Son receives recognition, father shown gratitude
The president's presentation of the Purple Heart to Josh Cooley helped his father bury bitter memories.
By COLLEEN JENKINS
Published August 1, 2005
By enlisting to serve, Lance Cpl. Josh Cooley followed in the footsteps of his military-minded older brothers, father and grandfathers.
On Saturday, the 28-year-old Marine made family history when he received a Purple Heart from President Bush at the National Naval Medical Center in Bethesda, Md.
He also helped bring his father peace, and their war stories made the president cry.
A Pasco County sheriff's deputy, Josh Cooley remains in a coma from a head injury wrought by a roadside bomb in Iraq.
Ed Cooley had spent nights the past several weeks by his son's bedside. The elder Cooley had spent the past three decades bitter about the cool reception he got as a young Marine returning from Vietnam and the long wait for his Purple Heart.
Then, Friday, the Cooley family learned Josh Cooley would receive his Purple Heart the next day - from the president.
After the family got word about the visit, Ed Cooley, 54, decided he better get some rest.
Instead, he sat awake at 2:30 a.m., dictating a letter to his wife.
Dear Mr. President, she typed.
The New Port Richey man wanted Bush to know Josh, to understand the man who left behind a steady job and new wife to fight for a cause he believed in. He expressed gratitude to the president for personally presenting the military decoration to his son.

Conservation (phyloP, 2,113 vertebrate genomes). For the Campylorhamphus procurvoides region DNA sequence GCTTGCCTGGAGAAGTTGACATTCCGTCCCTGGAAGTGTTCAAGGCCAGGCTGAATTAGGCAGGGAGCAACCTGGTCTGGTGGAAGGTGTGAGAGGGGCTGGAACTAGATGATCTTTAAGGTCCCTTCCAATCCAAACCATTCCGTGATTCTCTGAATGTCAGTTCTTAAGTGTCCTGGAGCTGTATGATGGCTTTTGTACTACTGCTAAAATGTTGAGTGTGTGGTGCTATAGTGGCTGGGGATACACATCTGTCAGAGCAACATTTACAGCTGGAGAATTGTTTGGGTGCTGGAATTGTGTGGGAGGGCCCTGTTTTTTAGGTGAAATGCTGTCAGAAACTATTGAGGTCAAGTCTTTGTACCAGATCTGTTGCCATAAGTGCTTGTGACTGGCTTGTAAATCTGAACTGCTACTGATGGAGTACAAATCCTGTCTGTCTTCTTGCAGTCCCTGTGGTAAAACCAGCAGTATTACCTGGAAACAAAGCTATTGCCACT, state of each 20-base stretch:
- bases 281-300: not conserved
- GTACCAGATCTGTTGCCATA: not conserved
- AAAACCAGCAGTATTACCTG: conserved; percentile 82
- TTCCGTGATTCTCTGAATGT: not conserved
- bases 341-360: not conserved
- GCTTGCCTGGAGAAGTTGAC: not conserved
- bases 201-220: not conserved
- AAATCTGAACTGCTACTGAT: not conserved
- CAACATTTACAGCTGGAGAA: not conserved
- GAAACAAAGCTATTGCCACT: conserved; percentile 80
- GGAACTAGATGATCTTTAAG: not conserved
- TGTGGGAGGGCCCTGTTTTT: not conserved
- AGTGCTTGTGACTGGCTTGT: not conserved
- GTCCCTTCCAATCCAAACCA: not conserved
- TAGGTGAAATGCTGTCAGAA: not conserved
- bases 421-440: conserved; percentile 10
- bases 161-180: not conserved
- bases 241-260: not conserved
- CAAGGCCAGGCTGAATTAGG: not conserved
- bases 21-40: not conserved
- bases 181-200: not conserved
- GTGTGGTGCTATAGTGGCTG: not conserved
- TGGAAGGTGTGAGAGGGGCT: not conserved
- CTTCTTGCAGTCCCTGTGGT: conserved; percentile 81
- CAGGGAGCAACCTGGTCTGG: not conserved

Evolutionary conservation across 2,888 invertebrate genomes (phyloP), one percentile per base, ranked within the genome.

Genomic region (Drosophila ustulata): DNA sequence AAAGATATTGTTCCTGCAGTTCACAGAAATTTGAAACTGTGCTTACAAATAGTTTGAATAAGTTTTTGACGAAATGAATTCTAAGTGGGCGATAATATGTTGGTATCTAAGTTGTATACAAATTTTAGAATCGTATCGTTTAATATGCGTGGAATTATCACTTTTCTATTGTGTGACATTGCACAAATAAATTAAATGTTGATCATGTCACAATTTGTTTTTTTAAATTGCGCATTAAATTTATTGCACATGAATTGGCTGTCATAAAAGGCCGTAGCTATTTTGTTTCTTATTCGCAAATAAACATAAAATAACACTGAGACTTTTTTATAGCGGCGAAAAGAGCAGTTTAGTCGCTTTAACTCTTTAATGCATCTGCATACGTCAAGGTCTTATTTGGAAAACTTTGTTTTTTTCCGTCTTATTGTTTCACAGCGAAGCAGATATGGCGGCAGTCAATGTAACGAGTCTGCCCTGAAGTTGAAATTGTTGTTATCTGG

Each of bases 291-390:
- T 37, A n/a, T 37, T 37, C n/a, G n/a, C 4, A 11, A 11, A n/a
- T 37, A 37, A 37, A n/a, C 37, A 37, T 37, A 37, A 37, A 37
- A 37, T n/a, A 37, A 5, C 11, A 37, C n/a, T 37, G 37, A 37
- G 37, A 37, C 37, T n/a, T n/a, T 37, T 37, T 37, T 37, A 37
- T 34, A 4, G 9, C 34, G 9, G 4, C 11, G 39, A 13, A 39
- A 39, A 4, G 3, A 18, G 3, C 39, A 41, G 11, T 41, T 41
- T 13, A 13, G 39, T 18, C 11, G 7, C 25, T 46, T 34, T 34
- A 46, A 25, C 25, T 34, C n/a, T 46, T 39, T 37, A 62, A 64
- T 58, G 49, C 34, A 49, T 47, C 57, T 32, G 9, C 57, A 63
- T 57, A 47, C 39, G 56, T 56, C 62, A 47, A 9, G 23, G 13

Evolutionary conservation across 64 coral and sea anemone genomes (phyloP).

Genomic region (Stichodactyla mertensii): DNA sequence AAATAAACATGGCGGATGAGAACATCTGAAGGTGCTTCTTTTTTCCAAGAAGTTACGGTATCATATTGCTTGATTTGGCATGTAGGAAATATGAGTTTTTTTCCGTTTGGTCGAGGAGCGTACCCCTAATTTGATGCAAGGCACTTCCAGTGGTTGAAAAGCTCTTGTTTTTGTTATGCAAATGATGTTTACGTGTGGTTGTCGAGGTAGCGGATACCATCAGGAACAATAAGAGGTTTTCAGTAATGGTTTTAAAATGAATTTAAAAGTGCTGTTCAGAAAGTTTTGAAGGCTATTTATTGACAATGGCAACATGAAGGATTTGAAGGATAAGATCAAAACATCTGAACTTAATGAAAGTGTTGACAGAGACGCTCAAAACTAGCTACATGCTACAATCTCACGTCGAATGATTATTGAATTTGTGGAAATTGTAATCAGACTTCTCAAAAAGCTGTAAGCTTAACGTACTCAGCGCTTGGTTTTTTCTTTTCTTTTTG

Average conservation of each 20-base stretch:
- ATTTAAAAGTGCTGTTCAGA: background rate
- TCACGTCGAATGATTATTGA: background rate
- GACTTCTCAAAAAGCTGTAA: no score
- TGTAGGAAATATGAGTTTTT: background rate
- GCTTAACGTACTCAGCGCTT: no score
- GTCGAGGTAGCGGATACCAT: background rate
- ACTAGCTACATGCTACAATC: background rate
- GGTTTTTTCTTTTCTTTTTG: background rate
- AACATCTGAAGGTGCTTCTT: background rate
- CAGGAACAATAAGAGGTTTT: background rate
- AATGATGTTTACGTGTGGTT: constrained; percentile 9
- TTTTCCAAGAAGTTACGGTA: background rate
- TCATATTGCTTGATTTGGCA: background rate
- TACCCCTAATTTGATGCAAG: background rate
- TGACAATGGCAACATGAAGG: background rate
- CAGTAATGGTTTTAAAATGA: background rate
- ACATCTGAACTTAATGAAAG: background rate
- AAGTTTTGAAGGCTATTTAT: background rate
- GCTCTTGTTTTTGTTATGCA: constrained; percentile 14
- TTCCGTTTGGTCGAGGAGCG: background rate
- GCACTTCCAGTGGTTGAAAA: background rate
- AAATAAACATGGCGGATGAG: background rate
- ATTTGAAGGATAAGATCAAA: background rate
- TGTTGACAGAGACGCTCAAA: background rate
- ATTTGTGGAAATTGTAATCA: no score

Things had not been so in Ed Cooley's time. He received his Purple Heart in the mail, 14 years after enduring a head injury in combat.
On Saturday, he watched with a mixture of awe and pride as the president pinned a Purple Heart medal on Josh's hospital gown.
"You're back home now, and you're safe," Bush whispered to Josh, according to Christina Cooley, his wife and fellow deputy.
Bush had 14 other Marines to visit, seven Purple Hearts to award. Ed Cooley mentioned his letter as the president was heading out the door.
Bush offered to read it, right there in the intensive care unit. A few seconds in, he turned his face away from the White House photographer and wept.
Not only have you honored my son, the letter said, but you have also healed some old wounds as well .
Bush pulled out a handkerchief and wiped his eyes. He turned to Josh's father.
"I'm sorry it was never said to you before, but thank you for serving our country," Bush said.
"It's a long time coming," Christine Cooley said.
"It sure is," Bush said. "This man is a true hero himself, and now his son is also a hero."
Then Bush wrapped Ed Cooley in a bear hug. The ex-Marine didn't know if he was allowed to hug the president back.
But he knew it was an experience he would never forget.
"It was a really special moment between two men, and it wasn't (because it was) the president or anybody else," Ed Cooley said on Sunday.
"It was just man to man."
--Colleen Jenkins can be reached at 727 869-6236 or firstname.lastname@example.org
[Last modified August 1, 2005, 00:58:09]
[an error occurred while processing this directive]